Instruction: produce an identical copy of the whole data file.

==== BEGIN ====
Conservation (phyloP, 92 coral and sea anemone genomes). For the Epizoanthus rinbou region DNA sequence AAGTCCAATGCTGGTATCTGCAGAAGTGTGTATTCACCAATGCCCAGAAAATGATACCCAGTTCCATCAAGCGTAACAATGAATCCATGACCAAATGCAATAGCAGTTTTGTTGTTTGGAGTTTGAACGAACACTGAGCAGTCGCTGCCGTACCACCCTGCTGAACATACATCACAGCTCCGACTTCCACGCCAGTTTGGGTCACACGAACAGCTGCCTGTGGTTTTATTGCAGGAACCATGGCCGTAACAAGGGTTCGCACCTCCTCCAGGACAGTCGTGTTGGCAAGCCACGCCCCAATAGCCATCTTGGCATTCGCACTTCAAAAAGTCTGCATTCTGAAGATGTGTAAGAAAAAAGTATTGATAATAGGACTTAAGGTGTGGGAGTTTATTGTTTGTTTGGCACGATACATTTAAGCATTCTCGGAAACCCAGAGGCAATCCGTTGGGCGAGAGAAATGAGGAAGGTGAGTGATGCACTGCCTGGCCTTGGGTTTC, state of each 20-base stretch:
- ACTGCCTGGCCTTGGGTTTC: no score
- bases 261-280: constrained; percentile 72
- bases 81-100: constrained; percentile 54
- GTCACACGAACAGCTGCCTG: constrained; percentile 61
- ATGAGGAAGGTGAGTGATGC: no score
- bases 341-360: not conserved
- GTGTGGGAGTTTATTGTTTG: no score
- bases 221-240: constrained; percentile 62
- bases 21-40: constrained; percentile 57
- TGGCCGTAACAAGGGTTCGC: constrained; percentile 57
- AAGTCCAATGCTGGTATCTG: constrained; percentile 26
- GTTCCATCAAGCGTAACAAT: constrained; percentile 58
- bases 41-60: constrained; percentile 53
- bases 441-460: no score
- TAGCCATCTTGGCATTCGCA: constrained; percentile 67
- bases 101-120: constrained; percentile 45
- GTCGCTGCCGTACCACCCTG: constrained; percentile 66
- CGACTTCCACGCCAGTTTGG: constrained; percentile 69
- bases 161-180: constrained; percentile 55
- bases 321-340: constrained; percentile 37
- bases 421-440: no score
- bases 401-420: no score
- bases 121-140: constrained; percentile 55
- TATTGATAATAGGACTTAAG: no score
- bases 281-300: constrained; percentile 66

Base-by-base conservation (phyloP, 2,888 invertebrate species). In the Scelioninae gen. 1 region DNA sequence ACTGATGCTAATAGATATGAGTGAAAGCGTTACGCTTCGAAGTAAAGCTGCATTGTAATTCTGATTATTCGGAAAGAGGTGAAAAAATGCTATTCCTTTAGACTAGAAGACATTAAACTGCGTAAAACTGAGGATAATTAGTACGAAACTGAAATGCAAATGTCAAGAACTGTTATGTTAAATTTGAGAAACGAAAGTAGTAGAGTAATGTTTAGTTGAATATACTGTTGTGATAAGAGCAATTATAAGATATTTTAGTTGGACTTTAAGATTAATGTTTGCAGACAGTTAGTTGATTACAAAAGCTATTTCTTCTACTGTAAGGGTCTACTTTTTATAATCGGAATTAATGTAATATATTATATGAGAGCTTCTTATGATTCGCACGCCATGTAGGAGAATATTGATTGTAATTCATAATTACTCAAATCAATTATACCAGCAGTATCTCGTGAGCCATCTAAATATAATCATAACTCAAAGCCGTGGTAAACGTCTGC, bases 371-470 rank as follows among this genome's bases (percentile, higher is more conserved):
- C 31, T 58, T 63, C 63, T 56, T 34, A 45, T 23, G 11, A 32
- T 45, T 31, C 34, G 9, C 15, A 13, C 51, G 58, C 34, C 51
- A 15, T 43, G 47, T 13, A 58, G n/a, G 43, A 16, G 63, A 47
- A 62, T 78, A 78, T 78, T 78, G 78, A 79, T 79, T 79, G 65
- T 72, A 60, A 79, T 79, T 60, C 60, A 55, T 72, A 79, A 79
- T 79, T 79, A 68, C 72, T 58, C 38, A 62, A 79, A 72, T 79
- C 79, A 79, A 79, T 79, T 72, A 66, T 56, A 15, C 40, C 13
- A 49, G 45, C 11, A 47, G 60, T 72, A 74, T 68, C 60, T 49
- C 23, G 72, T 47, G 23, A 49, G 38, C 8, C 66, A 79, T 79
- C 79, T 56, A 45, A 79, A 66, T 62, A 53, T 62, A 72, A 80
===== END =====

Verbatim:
Conservation (phyloP, 92 coral and sea anemone genomes). For the Epizoanthus rinbou region DNA sequence AAGTCCAATGCTGGTATCTGCAGAAGTGTGTATTCACCAATGCCCAGAAAATGATACCCAGTTCCATCAAGCGTAACAATGAATCCATGACCAAATGCAATAGCAGTTTTGTTGTTTGGAGTTTGAACGAACACTGAGCAGTCGCTGCCGTACCACCCTGCTGAACATACATCACAGCTCCGACTTCCACGCCAGTTTGGGTCACACGAACAGCTGCCTGTGGTTTTATTGCAGGAACCATGGCCGTAACAAGGGTTCGCACCTCCTCCAGGACAGTCGTGTTGGCAAGCCACGCCCCAATAGCCATCTTGGCATTCGCACTTCAAAAAGTCTGCATTCTGAAGATGTGTAAGAAAAAAGTATTGATAATAGGACTTAAGGTGTGGGAGTTTATTGTTTGTTTGGCACGATACATTTAAGCATTCTCGGAAACCCAGAGGCAATCCGTTGGGCGAGAGAAATGAGGAAGGTGAGTGATGCACTGCCTGGCCTTGGGTTTC, state of each 20-base stretch:
- ACTGCCTGGCCTTGGGTTTC: no score
- bases 261-280: constrained; percentile 72
- bases 81-100: constrained; percentile 54
- GTCACACGAACAGCTGCCTG: constrained; percentile 61
- ATGAGGAAGGTGAGTGATGC: no score
- bases 341-360: not conserved
- GTGTGGGAGTTTATTGTTTG: no score
- bases 221-240: constrained; percentile 62
- bases 21-40: constrained; percentile 57
- TGGCCGTAACAAGGGTTCGC: constrained; percentile 57
- AAGTCCAATGCTGGTATCTG: constrained; percentile 26
- GTTCCATCAAGCGTAACAAT: constrained; percentile 58
- bases 41-60: constrained; percentile 53
- bases 441-460: no score
- TAGCCATCTTGGCATTCGCA: constrained; percentile 67
- bases 101-120: constrained; percentile 45
- GTCGCTGCCGTACCACCCTG: constrained; percentile 66
- CGACTTCCACGCCAGTTTGG: constrained; percentile 69
- bases 161-180: constrained; percentile 55
- bases 321-340: constrained; percentile 37
- bases 421-440: no score
- bases 401-420: no score
- bases 121-140: constrained; percentile 55
- TATTGATAATAGGACTTAAG: no score
- bases 281-300: constrained; percentile 66

Base-by-base conservation (phyloP, 2,888 invertebrate species). In the Scelioninae gen. 1 region DNA sequence ACTGATGCTAATAGATATGAGTGAAAGCGTTACGCTTCGAAGTAAAGCTGCATTGTAATTCTGATTATTCGGAAAGAGGTGAAAAAATGCTATTCCTTTAGACTAGAAGACATTAAACTGCGTAAAACTGAGGATAATTAGTACGAAACTGAAATGCAAATGTCAAGAACTGTTATGTTAAATTTGAGAAACGAAAGTAGTAGAGTAATGTTTAGTTGAATATACTGTTGTGATAAGAGCAATTATAAGATATTTTAGTTGGACTTTAAGATTAATGTTTGCAGACAGTTAGTTGATTACAAAAGCTATTTCTTCTACTGTAAGGGTCTACTTTTTATAATCGGAATTAATGTAATATATTATATGAGAGCTTCTTATGATTCGCACGCCATGTAGGAGAATATTGATTGTAATTCATAATTACTCAAATCAATTATACCAGCAGTATCTCGTGAGCCATCTAAATATAATCATAACTCAAAGCCGTGGTAAACGTCTGC, bases 371-470 rank as follows among this genome's bases (percentile, higher is more conserved):
- C 31, T 58, T 63, C 63, T 56, T 34, A 45, T 23, G 11, A 32
- T 45, T 31, C 34, G 9, C 15, A 13, C 51, G 58, C 34, C 51
- A 15, T 43, G 47, T 13, A 58, G n/a, G 43, A 16, G 63, A 47
- A 62, T 78, A 78, T 78, T 78, G 78, A 79, T 79, T 79, G 65
- T 72, A 60, A 79, T 79, T 60, C 60, A 55, T 72, A 79, A 79
- T 79, T 79, A 68, C 72, T 58, C 38, A 62, A 79, A 72, T 79
- C 79, A 79, A 79, T 79, T 72, A 66, T 56, A 15, C 40, C 13
- A 49, G 45, C 11, A 47, G 60, T 72, A 74, T 68, C 60, T 49
- C 23, G 72, T 47, G 23, A 49, G 38, C 8, C 66, A 79, T 79
- C 79, T 56, A 45, A 79, A 66, T 62, A 53, T 62, A 72, A 80